There are four major dietary carbohydrates: lactose, fructose, sucrose, and starch. Lactose is the sugar found in breast milk. An enzyme called Lactase, which is found in the lining of the small intestinal wall, is responsible for breaking down lactose into its smaller subunits (glucose and galactose) for absorption through the intestinal wall into the blood vessels.
Lactase deficiency leads to improper digestion of lactose, which is a condition called lactose intolerance. The undigested lactose travels down from the small intestine into the colon, dragging with it massive amounts of water through a process called osmosis, which could lead to watery diarrhea. The undigested lactose finally gets metabolized by the bacteria in the colon, resulting in fermentation, which produces a copious amount of gas such as hydrogen gas, carbon dioxide gas, and the foul-smelling methane gas. The graphic below shows this pathway.
It is important to distinguish between lactose intolerance and dairy sensitivity. Dairy sensitivity is an allergic reaction to the proteins found in dairy and leads to eczema, sinus problems, allergic reactions of the gastrointestinal lining, worsening of inflammatory bowel disease, and other allergic conditions.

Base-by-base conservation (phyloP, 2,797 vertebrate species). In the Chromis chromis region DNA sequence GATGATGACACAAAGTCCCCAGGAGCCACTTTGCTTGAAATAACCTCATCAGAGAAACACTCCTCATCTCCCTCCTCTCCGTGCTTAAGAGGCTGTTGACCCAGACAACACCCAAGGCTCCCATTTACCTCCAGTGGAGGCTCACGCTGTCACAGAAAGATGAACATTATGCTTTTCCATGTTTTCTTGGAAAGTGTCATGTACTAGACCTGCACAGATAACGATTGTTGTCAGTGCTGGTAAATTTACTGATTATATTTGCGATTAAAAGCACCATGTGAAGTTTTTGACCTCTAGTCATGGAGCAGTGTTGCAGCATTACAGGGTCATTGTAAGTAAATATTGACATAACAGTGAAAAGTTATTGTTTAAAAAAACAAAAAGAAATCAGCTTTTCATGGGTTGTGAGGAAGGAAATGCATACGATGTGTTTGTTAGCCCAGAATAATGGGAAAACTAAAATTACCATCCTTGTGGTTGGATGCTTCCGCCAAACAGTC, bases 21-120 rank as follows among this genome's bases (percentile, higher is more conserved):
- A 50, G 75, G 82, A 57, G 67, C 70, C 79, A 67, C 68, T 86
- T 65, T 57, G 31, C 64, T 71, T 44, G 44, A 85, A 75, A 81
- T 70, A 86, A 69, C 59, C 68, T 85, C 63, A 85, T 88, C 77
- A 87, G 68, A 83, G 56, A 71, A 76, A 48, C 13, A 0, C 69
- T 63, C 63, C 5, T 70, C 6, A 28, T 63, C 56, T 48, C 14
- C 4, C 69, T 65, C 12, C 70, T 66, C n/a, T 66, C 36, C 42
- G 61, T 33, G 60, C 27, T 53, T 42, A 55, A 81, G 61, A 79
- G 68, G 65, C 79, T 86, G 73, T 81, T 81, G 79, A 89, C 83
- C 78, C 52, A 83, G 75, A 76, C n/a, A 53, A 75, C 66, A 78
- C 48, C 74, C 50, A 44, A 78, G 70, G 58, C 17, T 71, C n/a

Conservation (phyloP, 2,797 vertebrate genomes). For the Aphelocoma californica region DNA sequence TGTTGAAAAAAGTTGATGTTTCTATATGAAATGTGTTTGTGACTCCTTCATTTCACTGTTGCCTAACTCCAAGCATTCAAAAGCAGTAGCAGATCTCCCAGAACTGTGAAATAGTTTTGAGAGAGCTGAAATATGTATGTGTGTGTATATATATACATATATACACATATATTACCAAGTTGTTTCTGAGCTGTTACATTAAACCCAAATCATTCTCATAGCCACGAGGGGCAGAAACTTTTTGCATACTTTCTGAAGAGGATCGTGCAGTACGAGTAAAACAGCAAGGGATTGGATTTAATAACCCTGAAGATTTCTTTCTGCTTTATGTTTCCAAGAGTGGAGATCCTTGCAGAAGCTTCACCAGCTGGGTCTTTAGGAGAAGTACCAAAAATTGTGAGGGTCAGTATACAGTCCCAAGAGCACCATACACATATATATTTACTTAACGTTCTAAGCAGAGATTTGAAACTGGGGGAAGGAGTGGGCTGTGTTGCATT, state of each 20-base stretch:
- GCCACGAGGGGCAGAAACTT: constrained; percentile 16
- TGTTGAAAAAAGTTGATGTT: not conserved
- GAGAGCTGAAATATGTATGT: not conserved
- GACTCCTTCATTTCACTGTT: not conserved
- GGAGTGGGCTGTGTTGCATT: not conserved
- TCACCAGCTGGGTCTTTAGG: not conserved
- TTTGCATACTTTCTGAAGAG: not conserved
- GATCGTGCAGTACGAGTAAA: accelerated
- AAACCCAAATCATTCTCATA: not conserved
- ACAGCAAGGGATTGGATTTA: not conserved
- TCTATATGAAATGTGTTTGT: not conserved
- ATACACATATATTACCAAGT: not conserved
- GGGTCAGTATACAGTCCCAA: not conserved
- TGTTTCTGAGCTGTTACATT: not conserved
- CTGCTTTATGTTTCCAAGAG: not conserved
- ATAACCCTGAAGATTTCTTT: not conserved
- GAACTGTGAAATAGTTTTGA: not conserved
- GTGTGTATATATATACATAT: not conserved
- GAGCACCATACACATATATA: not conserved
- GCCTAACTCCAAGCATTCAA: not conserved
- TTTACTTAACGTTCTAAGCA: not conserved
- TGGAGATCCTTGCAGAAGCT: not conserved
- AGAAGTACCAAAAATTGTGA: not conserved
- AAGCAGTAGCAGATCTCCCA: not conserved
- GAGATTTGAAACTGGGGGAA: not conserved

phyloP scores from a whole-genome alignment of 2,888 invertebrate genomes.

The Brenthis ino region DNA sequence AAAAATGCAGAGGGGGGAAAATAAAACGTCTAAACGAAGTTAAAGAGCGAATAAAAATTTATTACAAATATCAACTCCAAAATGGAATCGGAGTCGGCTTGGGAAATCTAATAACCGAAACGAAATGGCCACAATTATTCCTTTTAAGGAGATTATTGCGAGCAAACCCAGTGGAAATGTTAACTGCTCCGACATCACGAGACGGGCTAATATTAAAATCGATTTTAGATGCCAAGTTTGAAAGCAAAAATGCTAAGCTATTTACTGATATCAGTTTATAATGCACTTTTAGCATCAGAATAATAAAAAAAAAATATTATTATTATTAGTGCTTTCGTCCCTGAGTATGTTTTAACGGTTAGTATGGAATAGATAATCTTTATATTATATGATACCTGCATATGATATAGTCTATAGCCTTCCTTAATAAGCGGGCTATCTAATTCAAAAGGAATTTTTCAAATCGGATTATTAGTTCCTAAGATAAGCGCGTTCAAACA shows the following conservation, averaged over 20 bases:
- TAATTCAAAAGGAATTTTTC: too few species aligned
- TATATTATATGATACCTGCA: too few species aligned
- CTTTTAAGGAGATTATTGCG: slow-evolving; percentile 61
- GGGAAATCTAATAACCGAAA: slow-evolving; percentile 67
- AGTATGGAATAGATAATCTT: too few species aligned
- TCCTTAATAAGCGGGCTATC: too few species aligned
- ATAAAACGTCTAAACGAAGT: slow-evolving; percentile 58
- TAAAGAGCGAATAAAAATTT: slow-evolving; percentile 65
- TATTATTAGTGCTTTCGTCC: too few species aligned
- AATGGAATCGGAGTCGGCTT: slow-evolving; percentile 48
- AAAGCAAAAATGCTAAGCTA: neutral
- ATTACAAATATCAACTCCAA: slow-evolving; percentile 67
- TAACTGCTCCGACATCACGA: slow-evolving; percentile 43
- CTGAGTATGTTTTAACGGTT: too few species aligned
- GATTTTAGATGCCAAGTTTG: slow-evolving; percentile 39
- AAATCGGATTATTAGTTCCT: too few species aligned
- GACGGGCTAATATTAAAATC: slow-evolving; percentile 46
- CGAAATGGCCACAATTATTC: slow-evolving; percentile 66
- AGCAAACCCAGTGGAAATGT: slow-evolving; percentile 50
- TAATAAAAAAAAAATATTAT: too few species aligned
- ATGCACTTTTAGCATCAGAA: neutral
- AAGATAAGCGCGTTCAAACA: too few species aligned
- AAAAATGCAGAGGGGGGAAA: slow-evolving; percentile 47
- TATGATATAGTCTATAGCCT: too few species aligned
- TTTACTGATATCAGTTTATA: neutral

Lactase deficiency (lactose intolerance) in adults is the most prevalent genetic deficiency syndrome worldwide and affects more than 60 percent of the population. Lactase activity decreases precipitously after age five and leads to lactose intolerance. Lactose intolerance could also occur after intestinal infections or inflammatory conditions such as rotavirus infection, Crohn’s disease, celiac disease, radiation therapy, a giardia infection, and other medical issues.
Signs and symptoms
Lactose intolerance leads to uncomfortable abdominal distention or bloating, cramping, pain, excessive flatulence, diarrhea, burping, and belching 30 minutes to two hours after ingesting dairy products. Some people even experience acid reflux, and in rare cases constipation.
Unfortunately, lactose intolerance is commonly misdiagnosed as Irritable Bowel Syndrome (IBS) due to under recognition of this common syndrome. Therefore, for those diagnosed with IBS, it would be worthwhile avoiding dairy for one month to reassess clinical symptoms.
Diagnosis and treatment
The best way to diagnose lactose intolerance is by avoiding all dairy products for 30 days and assessing the body's clinical response. During these 30 days, be sure to read labels carefully, as dairy products are hidden in many packaged foods.
If digestive symptoms decrease or disappear during these 30 days, but reoccur when you have reintroduced dairy into your diet, this is a positive sign that you may be lactose intolerant. To avoid these uncomfortable symptoms, eliminate dairy from your diet moving forward.
If you think you or someone you know may be lactose intolerant but are not entirely sure, take the Lactose Intolerant Quiz.